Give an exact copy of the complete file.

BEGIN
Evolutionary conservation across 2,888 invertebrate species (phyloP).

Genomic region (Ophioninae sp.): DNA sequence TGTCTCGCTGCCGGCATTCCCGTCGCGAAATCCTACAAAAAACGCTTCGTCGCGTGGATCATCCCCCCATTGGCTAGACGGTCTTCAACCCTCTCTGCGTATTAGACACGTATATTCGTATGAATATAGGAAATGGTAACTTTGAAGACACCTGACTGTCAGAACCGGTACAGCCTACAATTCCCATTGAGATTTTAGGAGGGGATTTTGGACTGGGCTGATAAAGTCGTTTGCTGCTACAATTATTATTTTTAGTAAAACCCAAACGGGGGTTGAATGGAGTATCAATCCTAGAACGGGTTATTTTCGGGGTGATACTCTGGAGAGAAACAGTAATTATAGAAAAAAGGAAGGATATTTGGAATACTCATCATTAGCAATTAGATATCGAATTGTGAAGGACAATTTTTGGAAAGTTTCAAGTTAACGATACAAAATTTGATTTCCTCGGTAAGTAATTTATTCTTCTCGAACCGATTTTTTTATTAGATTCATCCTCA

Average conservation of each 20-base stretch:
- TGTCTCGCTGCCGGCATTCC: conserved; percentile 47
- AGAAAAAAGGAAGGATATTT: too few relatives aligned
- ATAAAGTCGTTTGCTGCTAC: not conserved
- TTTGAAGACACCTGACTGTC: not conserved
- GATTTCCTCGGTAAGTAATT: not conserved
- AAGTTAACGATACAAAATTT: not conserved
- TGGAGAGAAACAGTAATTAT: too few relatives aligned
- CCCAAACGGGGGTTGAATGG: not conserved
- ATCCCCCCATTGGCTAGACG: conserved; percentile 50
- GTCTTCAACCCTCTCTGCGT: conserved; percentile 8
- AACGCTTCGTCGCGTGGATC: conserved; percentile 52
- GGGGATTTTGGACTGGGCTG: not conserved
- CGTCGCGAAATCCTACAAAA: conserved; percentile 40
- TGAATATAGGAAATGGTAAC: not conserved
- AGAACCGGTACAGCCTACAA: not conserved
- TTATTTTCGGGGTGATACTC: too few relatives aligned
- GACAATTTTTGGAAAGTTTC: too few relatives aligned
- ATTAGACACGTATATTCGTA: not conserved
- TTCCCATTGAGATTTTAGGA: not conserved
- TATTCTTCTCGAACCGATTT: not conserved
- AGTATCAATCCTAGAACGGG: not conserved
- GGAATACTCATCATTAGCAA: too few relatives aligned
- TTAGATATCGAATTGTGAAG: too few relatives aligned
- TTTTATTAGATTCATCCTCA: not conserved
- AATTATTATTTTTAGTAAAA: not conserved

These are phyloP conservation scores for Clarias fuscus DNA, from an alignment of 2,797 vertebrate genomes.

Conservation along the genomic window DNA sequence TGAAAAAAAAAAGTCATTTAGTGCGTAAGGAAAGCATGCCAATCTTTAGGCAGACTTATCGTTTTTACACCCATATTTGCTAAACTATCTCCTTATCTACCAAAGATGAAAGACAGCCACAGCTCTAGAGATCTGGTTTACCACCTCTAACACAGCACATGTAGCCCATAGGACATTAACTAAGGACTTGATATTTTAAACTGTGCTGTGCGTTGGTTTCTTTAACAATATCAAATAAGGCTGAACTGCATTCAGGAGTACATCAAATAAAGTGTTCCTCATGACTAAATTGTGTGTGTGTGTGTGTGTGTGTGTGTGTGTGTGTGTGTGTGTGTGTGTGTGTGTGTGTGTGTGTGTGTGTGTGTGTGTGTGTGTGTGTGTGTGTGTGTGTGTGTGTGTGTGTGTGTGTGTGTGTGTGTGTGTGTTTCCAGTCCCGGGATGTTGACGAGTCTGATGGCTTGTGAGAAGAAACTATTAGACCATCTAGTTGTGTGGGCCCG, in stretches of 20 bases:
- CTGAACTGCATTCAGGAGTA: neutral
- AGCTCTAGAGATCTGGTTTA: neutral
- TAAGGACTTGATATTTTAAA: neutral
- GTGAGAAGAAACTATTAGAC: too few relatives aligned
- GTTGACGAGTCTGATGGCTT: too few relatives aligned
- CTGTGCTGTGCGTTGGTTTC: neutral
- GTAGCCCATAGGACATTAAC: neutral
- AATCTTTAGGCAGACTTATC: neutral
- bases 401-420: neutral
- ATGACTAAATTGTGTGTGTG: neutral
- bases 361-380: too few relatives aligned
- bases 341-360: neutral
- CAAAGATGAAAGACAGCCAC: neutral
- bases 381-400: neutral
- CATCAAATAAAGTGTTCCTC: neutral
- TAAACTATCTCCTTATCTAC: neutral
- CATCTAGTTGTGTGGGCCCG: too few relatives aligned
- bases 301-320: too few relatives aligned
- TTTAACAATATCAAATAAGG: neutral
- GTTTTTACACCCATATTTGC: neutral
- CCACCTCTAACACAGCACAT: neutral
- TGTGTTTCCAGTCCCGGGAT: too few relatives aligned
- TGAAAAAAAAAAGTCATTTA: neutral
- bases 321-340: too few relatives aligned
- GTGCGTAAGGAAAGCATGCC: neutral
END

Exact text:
Evolutionary conservation across 2,888 invertebrate species (phyloP).

Genomic region (Ophioninae sp.): DNA sequence TGTCTCGCTGCCGGCATTCCCGTCGCGAAATCCTACAAAAAACGCTTCGTCGCGTGGATCATCCCCCCATTGGCTAGACGGTCTTCAACCCTCTCTGCGTATTAGACACGTATATTCGTATGAATATAGGAAATGGTAACTTTGAAGACACCTGACTGTCAGAACCGGTACAGCCTACAATTCCCATTGAGATTTTAGGAGGGGATTTTGGACTGGGCTGATAAAGTCGTTTGCTGCTACAATTATTATTTTTAGTAAAACCCAAACGGGGGTTGAATGGAGTATCAATCCTAGAACGGGTTATTTTCGGGGTGATACTCTGGAGAGAAACAGTAATTATAGAAAAAAGGAAGGATATTTGGAATACTCATCATTAGCAATTAGATATCGAATTGTGAAGGACAATTTTTGGAAAGTTTCAAGTTAACGATACAAAATTTGATTTCCTCGGTAAGTAATTTATTCTTCTCGAACCGATTTTTTTATTAGATTCATCCTCA

Average conservation of each 20-base stretch:
- TGTCTCGCTGCCGGCATTCC: conserved; percentile 47
- AGAAAAAAGGAAGGATATTT: too few relatives aligned
- ATAAAGTCGTTTGCTGCTAC: not conserved
- TTTGAAGACACCTGACTGTC: not conserved
- GATTTCCTCGGTAAGTAATT: not conserved
- AAGTTAACGATACAAAATTT: not conserved
- TGGAGAGAAACAGTAATTAT: too few relatives aligned
- CCCAAACGGGGGTTGAATGG: not conserved
- ATCCCCCCATTGGCTAGACG: conserved; percentile 50
- GTCTTCAACCCTCTCTGCGT: conserved; percentile 8
- AACGCTTCGTCGCGTGGATC: conserved; percentile 52
- GGGGATTTTGGACTGGGCTG: not conserved
- CGTCGCGAAATCCTACAAAA: conserved; percentile 40
- TGAATATAGGAAATGGTAAC: not conserved
- AGAACCGGTACAGCCTACAA: not conserved
- TTATTTTCGGGGTGATACTC: too few relatives aligned
- GACAATTTTTGGAAAGTTTC: too few relatives aligned
- ATTAGACACGTATATTCGTA: not conserved
- TTCCCATTGAGATTTTAGGA: not conserved
- TATTCTTCTCGAACCGATTT: not conserved
- AGTATCAATCCTAGAACGGG: not conserved
- GGAATACTCATCATTAGCAA: too few relatives aligned
- TTAGATATCGAATTGTGAAG: too few relatives aligned
- TTTTATTAGATTCATCCTCA: not conserved
- AATTATTATTTTTAGTAAAA: not conserved

These are phyloP conservation scores for Clarias fuscus DNA, from an alignment of 2,797 vertebrate genomes.

Conservation along the genomic window DNA sequence TGAAAAAAAAAAGTCATTTAGTGCGTAAGGAAAGCATGCCAATCTTTAGGCAGACTTATCGTTTTTACACCCATATTTGCTAAACTATCTCCTTATCTACCAAAGATGAAAGACAGCCACAGCTCTAGAGATCTGGTTTACCACCTCTAACACAGCACATGTAGCCCATAGGACATTAACTAAGGACTTGATATTTTAAACTGTGCTGTGCGTTGGTTTCTTTAACAATATCAAATAAGGCTGAACTGCATTCAGGAGTACATCAAATAAAGTGTTCCTCATGACTAAATTGTGTGTGTGTGTGTGTGTGTGTGTGTGTGTGTGTGTGTGTGTGTGTGTGTGTGTGTGTGTGTGTGTGTGTGTGTGTGTGTGTGTGTGTGTGTGTGTGTGTGTGTGTGTGTGTGTGTGTGTGTGTGTGTGTGTGTTTCCAGTCCCGGGATGTTGACGAGTCTGATGGCTTGTGAGAAGAAACTATTAGACCATCTAGTTGTGTGGGCCCG, in stretches of 20 bases:
- CTGAACTGCATTCAGGAGTA: neutral
- AGCTCTAGAGATCTGGTTTA: neutral
- TAAGGACTTGATATTTTAAA: neutral
- GTGAGAAGAAACTATTAGAC: too few relatives aligned
- GTTGACGAGTCTGATGGCTT: too few relatives aligned
- CTGTGCTGTGCGTTGGTTTC: neutral
- GTAGCCCATAGGACATTAAC: neutral
- AATCTTTAGGCAGACTTATC: neutral
- bases 401-420: neutral
- ATGACTAAATTGTGTGTGTG: neutral
- bases 361-380: too few relatives aligned
- bases 341-360: neutral
- CAAAGATGAAAGACAGCCAC: neutral
- bases 381-400: neutral
- CATCAAATAAAGTGTTCCTC: neutral
- TAAACTATCTCCTTATCTAC: neutral
- CATCTAGTTGTGTGGGCCCG: too few relatives aligned
- bases 301-320: too few relatives aligned
- TTTAACAATATCAAATAAGG: neutral
- GTTTTTACACCCATATTTGC: neutral
- CCACCTCTAACACAGCACAT: neutral
- TGTGTTTCCAGTCCCGGGAT: too few relatives aligned
- TGAAAAAAAAAAGTCATTTA: neutral
- bases 321-340: too few relatives aligned
- GTGCGTAAGGAAAGCATGCC: neutral